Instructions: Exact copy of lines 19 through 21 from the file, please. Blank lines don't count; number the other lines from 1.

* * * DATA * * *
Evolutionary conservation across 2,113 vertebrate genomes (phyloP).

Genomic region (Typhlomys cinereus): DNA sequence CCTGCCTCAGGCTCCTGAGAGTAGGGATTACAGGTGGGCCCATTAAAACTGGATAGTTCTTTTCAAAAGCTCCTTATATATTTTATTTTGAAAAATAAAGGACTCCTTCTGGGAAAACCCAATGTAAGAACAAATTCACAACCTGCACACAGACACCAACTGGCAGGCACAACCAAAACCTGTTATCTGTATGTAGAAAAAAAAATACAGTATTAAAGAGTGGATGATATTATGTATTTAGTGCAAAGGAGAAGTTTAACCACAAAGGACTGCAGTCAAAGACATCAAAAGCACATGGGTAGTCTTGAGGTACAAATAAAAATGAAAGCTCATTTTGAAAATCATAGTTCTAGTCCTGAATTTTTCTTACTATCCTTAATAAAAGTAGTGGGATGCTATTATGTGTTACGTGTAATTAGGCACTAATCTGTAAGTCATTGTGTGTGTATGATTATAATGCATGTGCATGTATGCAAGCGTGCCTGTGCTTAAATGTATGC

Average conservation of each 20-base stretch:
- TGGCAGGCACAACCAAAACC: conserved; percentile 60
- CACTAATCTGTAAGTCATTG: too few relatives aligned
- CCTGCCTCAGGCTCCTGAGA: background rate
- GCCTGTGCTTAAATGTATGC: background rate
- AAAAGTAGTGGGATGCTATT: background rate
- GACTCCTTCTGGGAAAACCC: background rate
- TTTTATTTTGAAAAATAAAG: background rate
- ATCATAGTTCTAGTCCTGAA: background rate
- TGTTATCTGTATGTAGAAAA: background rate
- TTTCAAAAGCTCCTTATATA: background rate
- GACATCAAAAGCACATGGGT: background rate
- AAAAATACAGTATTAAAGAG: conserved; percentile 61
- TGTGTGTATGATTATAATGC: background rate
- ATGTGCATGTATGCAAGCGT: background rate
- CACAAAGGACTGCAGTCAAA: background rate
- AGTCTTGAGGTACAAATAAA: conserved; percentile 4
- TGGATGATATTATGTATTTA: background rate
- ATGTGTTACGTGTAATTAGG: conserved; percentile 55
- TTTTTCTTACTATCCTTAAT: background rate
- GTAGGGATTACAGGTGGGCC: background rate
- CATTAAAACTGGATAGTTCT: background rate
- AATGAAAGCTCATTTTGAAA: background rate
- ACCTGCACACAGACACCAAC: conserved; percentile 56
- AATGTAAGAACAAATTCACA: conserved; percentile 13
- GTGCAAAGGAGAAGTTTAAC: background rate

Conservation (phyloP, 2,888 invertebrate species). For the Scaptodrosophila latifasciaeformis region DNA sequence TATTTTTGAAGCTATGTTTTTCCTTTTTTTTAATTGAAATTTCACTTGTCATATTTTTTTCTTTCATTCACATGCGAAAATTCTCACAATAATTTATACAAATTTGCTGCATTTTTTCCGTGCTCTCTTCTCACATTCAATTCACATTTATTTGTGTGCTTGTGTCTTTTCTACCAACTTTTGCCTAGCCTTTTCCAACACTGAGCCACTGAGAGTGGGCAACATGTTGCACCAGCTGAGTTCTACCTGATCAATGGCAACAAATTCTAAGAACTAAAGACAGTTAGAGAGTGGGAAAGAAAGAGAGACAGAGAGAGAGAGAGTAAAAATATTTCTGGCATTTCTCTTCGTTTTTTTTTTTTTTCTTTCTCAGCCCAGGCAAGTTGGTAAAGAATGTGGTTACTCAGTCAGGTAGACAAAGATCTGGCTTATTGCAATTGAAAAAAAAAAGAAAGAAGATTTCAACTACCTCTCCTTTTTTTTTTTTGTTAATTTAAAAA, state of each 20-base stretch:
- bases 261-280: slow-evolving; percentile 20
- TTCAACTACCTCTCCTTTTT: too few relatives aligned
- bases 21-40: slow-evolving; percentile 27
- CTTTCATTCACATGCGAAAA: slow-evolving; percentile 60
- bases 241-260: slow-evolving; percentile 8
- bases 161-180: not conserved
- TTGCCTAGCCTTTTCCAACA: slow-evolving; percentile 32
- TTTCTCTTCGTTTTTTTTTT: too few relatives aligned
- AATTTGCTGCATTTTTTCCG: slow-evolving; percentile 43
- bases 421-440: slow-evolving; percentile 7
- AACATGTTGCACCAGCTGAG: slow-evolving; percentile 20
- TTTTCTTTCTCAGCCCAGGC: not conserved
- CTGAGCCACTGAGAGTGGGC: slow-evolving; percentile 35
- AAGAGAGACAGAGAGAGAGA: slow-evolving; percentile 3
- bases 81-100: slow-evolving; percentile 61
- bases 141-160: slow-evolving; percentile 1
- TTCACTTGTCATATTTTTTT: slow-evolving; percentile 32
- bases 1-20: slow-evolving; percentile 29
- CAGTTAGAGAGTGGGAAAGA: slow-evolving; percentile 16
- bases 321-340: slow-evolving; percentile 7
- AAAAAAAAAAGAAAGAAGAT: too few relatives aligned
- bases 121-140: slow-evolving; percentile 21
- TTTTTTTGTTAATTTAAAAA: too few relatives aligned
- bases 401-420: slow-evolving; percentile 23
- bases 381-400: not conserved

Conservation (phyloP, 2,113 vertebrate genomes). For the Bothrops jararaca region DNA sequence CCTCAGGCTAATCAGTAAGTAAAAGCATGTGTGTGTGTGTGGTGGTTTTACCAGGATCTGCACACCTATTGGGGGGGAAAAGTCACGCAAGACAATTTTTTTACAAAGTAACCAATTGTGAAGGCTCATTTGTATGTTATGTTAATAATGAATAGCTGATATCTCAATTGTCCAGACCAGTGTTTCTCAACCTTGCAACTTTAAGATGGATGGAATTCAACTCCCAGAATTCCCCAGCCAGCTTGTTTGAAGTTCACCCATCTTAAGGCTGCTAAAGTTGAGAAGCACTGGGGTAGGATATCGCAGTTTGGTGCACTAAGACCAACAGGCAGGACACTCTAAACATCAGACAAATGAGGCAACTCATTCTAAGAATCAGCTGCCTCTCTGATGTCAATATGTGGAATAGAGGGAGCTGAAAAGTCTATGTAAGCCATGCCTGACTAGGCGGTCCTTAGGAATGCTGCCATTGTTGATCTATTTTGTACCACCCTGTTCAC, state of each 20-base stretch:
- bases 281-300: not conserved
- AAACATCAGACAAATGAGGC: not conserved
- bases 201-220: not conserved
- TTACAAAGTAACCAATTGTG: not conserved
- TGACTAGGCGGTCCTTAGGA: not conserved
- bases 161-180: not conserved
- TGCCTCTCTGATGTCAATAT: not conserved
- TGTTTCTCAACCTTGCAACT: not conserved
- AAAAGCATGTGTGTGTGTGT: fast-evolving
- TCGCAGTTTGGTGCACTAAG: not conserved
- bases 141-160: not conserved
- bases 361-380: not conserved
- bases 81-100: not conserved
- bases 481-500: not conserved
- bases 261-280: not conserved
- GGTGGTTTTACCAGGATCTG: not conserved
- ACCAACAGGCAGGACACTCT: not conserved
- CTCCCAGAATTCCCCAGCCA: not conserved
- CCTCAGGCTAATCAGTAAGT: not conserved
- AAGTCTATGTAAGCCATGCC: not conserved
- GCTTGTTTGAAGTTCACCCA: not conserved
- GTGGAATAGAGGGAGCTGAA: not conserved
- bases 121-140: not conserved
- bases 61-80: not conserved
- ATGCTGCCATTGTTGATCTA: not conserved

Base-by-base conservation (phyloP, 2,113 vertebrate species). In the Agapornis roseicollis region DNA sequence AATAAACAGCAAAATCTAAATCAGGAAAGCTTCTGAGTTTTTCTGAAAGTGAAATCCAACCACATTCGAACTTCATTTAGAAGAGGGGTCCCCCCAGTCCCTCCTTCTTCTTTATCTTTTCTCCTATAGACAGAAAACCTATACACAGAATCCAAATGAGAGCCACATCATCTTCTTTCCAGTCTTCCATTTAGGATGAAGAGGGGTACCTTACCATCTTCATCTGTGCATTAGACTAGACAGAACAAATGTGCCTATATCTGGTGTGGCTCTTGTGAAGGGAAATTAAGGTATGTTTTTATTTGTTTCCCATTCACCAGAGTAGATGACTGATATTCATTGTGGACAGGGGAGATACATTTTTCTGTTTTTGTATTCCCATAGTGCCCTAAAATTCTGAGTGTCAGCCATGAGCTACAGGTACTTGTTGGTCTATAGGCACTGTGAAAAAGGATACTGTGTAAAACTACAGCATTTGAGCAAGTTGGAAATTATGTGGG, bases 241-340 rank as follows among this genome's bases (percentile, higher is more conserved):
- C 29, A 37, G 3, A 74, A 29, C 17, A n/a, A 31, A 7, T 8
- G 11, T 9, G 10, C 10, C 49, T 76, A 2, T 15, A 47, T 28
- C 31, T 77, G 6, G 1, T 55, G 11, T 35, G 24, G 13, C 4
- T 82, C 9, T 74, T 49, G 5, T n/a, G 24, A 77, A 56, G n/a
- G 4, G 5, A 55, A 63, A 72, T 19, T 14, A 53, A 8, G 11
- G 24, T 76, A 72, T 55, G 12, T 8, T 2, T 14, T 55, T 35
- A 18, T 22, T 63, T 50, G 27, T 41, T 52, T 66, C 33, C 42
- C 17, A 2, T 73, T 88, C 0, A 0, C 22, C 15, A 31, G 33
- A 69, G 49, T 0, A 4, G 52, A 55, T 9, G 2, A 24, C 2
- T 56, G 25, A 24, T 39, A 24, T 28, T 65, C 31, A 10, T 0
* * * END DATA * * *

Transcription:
- AGTCTTGAGGTACAAATAAA: conserved; percentile 4
- TGGATGATATTATGTATTTA: background rate
- ATGTGTTACGTGTAATTAGG: conserved; percentile 55